A deadly algae toxin called domoic acid is doing some serious damage to sea lions along California’s coast. A group of scientists has found that the toxin is causing permanent behavioral and neurological changes in sea lions. It impairs the marine animals’ ability to navigate and survive out in the wild. The discovery explains why hundreds of sea lions are found stranded on California beaches every year.
The algae see the largest bloom on record
Findings of the study were published Monday in the journal Science. The stranded animals showed signs of domoic acid poisoning. Scientists believe that thousands of these animals have been exposed to the toxin. Microscopic algae called Pseudo-nitzschia bloom in coastal waters. Though the toxic algae usually bloom in the spring and fall, their blooms have become more severe and frequent in recent years.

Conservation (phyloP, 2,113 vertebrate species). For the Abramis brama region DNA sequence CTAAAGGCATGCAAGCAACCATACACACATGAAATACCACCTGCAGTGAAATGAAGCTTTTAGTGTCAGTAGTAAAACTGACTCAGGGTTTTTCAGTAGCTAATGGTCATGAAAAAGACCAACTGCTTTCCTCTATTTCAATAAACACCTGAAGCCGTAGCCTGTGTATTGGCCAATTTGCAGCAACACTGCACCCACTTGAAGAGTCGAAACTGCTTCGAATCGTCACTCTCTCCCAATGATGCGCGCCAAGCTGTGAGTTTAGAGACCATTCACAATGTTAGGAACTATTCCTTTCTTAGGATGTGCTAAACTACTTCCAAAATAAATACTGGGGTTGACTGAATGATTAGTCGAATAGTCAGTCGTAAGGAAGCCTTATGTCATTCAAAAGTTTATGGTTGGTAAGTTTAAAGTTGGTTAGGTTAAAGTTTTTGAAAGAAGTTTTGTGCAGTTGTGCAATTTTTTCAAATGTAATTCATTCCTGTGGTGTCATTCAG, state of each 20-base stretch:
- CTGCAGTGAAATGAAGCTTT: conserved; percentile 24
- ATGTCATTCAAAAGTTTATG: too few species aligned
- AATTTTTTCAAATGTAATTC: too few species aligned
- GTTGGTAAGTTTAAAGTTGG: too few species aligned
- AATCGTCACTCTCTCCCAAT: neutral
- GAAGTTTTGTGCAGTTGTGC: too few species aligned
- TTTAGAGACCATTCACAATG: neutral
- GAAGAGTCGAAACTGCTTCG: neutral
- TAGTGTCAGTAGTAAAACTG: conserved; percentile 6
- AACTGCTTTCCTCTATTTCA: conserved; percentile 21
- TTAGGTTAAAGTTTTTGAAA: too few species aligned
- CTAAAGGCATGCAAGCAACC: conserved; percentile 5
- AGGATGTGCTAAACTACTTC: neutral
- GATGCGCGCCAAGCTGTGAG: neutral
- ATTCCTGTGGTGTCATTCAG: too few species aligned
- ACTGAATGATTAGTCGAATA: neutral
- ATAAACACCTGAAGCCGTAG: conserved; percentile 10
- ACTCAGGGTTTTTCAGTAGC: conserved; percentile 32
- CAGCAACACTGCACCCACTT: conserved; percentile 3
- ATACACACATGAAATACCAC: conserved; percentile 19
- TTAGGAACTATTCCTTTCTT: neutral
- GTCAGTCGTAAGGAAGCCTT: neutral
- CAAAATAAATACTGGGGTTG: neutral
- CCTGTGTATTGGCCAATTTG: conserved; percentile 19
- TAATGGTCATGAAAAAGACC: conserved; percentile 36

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This year, the toxic algae witnessed the largest bloom on record, extending from Santa Barbara to Alaska. Researchers also believe that rising ocean temperatures and pollution from chemicals contribute to the algal bloom size and frequency. Scientists led by Peter Cook of Emory University, who worked on the study while at the UC-Santa Cruz, studied 30 sea lions undergoing care and rehabilitation at the Marine Mammal Center in Sausalito.
It affects sea lions’ ability to survive in a complex environment
They performed brain scans and various behavioral tests to assess the animals’ spatial memory and the extent of brain damage. Scientists found that the affected animals’ hippocampus was severely damaged. The hippocampus is a part of the brain associated with spatial navigation and memory. Sea lions navigate in a changing and complex environment. So, impaired spatial memory affects their ability to survive in the wild.
The affected sea lions showed impaired performance on long-term as well as short-term spatial memory tasks. The connectivity between hippocampus and thalamus, which is responsible for sensory perception and regulation of motor functions, was also greatly reduced. Domoic acid accumulates in fish and shellfish that consume algae. And then sea lions and other marine animals consume these shellfish and fish.